To be fair to the Globbies, they did attempt to hold tighter restrictions on this category after the sci-fi film The Martian was nominated and ended up winning the statuette, along with Best Actor for Matt Damon. This win was criticised by Judd Apatow, whose film Trainwreck was among the nominees (which was certainly a comedy, just not a funny one). Many others (including a slightly confused-looking Ridley Scott when accepting the award) also cocked their heads at this sci-fi blockbuster survival flick even being considered a comedy at all. It sure does have plenty of jokes and humour in it, which relate to the very important theme of keeping a light tone when dealing with a potentially fatal and isolating situation, but The Martian was overall grounded in light drama.

The change they made states “dramas with comedic overtones should be entered as dramas”, which wouldn’t exactly stop the problem The Martian did by shoehorning its way in, as it too could’ve simply be entered in as a comedy (whether or not it is). Who exactly gets to decide what is and isn’t a drama with comedic overtones? It sounds like this rule suggests the makers of the films are.

This kind of rule is flat-out useless. And it seems, judging by the nominations of 20th Century Women and Lady Bird (both of which are indeed dramas with comedic overtones), this rule hasn’t been enacted at all. Non-comedy films have been nominated before The Martian, they’re just disguised behind a drama genre rather than a sci-fi genre. This is an issue that will continue to persist and it’s no wonder – the only actual comedy films getting attention from the Golden Globbies are the ones getting box office attention as well, such as the “comedies” from the genius minds of Judd Apatow and Todd Philips.

So what kind of actual comedy films ought to be getting nominated? As stated in the previous entry of this series, the vast majority of critically acclaimed modern “comedies” tend to actually be dramas with comedic overtones. There are some glaring omissions in this awards category, as there is with all awards categories, arguably such as the films of Armando Iannucci (no such nomination for In the Loop, The Death of Stalin is an unlikely possibility for this year, given its early release) and Adam McKay’s earlier films like Talladega Nights and Step Brothers which also missed out.

Perhaps the most surprising lack of nominations comes from the films of Pixar. Maybe some people think that their films are moreso dramas than comedies, in the same way I think about Lady Bird and Noah Baumbach films, but Pixar’s work certainly encompasses a cartoonish quality that appeals to the delights of kids (and pretty much everyone) with their consistent humour that feels more present than the pathos and is perhaps more important for it. Besides, Disney and Pixar have had previous success with this category, with eight of their films nominated for Best Comedy between 1989 and 2004, four of which were Pixar productions. With the likes of Up, Toy Story 3, Monsters University, and Inside Out having been released since then, why has this trend stopped?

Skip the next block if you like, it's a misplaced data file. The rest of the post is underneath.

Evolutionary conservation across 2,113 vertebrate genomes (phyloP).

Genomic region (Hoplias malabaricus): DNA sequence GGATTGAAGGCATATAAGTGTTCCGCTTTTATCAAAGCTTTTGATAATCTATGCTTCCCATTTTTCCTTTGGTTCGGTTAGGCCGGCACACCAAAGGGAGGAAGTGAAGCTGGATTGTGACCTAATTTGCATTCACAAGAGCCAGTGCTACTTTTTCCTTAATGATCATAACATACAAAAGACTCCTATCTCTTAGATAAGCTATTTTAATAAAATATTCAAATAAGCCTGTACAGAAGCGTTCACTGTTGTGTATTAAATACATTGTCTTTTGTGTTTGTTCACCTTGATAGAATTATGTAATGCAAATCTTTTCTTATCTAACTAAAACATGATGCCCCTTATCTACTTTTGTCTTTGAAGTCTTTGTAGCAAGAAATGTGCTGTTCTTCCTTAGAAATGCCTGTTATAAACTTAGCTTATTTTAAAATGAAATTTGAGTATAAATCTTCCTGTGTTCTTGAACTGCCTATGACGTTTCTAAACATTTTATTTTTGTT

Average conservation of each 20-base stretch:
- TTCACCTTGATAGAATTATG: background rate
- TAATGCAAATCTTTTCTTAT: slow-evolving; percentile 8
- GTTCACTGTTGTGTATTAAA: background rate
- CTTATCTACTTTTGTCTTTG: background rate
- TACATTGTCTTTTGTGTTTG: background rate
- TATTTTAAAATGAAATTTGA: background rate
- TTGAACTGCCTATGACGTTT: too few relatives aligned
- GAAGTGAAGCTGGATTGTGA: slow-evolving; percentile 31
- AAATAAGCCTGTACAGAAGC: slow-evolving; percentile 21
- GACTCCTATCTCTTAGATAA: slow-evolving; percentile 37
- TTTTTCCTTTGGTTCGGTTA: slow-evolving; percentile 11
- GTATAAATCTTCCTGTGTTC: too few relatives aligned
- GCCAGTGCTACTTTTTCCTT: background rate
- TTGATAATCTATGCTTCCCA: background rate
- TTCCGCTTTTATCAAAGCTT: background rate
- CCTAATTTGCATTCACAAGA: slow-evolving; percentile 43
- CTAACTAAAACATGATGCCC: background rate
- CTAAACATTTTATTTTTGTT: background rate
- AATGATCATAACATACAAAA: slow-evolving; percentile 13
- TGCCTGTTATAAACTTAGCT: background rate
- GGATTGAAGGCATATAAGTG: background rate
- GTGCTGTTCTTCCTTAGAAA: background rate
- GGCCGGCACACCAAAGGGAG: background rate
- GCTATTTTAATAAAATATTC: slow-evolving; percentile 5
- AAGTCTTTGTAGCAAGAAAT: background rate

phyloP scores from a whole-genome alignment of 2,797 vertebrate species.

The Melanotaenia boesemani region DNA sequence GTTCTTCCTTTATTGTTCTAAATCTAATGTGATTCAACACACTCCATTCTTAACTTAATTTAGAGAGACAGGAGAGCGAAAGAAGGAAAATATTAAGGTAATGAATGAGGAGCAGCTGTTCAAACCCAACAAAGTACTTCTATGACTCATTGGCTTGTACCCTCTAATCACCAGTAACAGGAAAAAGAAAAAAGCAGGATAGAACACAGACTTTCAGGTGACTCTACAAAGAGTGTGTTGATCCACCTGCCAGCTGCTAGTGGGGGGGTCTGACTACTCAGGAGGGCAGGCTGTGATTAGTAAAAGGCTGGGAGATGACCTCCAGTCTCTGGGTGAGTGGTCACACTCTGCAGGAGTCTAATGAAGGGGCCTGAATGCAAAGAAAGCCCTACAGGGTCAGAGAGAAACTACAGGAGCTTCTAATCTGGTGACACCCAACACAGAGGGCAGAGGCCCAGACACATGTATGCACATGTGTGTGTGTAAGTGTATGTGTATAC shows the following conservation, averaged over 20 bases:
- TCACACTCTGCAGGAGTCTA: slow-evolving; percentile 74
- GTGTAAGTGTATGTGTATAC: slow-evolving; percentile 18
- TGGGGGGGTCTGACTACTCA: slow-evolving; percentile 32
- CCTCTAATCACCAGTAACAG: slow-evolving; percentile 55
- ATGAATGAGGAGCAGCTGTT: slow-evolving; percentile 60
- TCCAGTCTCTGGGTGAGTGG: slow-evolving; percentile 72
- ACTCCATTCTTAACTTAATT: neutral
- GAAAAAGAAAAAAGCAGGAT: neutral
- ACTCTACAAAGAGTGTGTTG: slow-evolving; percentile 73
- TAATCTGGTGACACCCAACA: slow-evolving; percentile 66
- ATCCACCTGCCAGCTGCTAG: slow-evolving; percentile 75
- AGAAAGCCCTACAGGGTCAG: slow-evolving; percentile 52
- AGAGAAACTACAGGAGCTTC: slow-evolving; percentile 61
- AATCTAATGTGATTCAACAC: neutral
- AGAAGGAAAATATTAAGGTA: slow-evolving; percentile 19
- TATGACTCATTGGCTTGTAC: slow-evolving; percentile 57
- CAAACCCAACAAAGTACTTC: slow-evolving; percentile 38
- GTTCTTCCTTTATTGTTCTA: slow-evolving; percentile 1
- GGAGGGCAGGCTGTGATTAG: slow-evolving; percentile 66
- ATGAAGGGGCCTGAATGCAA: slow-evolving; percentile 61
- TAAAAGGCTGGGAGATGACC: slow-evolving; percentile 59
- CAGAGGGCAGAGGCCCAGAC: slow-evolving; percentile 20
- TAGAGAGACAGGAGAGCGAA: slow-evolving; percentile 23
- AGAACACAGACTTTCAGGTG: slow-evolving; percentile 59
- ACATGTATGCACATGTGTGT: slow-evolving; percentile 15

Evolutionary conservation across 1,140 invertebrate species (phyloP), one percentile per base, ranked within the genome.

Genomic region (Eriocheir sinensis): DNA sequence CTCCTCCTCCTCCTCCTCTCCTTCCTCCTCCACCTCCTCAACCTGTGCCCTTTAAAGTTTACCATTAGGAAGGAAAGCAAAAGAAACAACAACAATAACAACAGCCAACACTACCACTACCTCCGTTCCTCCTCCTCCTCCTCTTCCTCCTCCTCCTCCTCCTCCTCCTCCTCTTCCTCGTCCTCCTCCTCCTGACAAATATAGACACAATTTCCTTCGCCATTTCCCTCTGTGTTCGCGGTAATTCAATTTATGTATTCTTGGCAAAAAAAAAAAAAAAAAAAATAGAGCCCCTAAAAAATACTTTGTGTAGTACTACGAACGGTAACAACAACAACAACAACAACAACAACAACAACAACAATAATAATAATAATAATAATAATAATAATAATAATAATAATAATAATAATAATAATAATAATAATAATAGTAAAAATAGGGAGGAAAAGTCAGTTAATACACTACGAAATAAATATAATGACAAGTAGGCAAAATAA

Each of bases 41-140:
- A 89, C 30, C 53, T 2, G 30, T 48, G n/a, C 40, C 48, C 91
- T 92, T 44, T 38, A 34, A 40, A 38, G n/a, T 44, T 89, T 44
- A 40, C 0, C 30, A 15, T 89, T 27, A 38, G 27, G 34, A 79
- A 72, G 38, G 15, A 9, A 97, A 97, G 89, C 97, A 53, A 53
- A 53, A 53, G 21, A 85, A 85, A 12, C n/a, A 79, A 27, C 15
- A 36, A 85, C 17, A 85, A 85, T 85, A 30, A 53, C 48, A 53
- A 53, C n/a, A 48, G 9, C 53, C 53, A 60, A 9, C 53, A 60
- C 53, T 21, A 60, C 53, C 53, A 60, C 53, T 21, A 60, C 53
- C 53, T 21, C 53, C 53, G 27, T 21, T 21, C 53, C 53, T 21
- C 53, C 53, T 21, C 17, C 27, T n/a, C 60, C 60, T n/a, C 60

This is just one of a few examples of recent comedy films that are more deserving of being represented in this category than the “comedies” that actually get nominated. Later in this ‘State of Modern Comedies’ series, I will give four examples of the kinds of comedy films that are flat-out being overlooked by the Golden Globbies and all the other awards season nonsense, probably because of their unorthodox and experimental style.


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And that’s the Golden Globes for you. And don’t even get me started on their Best Actor and Best Actress for Motion Picture – Musical or Comedy categories. With the likes of Jim Carey for How The Grinch Stole Christmas, Arnold Schwarzenegger for Junior, Robin Williams for Patch Adams, Emma Thompson for Junior, Whoopi Goldberg for Sister Act, Eddie Murphy for The Nutty Professor, Angelina Jolie for The Tourist, Meryl Streep for Mamma Mia!, and of course Johnny Depp for Benny and Joon, Charlie and the Chocolate Factory, and the aforementioned double-hit of Alice in Wonderland and The Tourist, it’s no wonder the Golden Globbies are considered a joke.